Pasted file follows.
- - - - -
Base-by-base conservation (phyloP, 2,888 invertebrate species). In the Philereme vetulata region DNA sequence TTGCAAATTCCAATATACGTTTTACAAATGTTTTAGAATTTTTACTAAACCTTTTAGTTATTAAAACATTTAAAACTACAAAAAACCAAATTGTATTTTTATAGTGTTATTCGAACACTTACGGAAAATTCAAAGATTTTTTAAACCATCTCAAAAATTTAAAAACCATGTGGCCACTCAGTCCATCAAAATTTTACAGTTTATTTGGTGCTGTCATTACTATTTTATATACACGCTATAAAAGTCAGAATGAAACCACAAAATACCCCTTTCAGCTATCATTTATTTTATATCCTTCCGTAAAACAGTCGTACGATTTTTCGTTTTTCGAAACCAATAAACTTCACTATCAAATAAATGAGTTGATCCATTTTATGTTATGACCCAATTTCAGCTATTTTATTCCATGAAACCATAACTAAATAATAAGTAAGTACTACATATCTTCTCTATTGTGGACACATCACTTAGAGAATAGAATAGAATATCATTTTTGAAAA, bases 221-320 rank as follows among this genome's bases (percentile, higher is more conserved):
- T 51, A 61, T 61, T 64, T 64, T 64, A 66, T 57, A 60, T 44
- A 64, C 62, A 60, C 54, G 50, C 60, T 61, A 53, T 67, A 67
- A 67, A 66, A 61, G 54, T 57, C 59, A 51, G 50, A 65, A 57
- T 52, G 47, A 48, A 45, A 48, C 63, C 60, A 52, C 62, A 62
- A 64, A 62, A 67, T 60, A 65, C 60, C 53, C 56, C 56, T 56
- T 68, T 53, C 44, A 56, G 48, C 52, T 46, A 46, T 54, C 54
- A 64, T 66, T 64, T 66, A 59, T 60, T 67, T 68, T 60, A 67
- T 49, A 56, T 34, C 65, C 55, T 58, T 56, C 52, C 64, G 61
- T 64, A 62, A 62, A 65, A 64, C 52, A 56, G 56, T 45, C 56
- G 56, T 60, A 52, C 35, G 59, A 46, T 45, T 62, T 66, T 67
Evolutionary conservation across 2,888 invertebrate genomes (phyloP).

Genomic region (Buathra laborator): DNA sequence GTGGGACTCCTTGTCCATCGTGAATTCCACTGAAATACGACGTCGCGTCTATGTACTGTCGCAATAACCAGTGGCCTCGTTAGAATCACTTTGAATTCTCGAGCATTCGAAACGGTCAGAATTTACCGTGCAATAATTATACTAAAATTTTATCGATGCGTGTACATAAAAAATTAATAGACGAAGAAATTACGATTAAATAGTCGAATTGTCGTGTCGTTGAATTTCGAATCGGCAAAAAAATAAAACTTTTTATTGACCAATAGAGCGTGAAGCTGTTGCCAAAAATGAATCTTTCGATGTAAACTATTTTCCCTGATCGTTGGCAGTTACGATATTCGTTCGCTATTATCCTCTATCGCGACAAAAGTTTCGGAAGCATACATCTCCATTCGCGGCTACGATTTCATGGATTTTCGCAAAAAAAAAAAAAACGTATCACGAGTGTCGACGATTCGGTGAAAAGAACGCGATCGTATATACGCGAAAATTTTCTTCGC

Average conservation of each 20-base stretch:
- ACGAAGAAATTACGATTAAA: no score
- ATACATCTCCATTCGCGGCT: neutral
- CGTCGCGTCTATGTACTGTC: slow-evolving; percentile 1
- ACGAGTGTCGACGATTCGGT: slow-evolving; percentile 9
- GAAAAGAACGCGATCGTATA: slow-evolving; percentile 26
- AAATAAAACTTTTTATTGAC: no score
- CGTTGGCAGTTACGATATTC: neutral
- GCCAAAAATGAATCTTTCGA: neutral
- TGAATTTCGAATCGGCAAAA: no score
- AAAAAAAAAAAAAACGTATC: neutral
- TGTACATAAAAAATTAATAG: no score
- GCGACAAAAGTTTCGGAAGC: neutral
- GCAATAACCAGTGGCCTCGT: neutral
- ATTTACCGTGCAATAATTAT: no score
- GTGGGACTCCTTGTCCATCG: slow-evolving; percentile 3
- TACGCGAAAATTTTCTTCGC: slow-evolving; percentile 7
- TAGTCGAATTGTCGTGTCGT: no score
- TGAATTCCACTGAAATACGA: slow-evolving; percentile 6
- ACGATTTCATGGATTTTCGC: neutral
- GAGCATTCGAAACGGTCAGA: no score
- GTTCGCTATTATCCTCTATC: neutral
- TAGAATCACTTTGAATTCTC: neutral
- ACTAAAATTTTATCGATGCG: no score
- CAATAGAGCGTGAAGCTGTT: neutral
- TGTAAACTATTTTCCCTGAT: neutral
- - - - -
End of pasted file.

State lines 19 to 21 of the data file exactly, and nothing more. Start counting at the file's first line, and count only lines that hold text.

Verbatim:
- GAAAAGAACGCGATCGTATA: slow-evolving; percentile 26
- AAATAAAACTTTTTATTGAC: no score
- CGTTGGCAGTTACGATATTC: neutral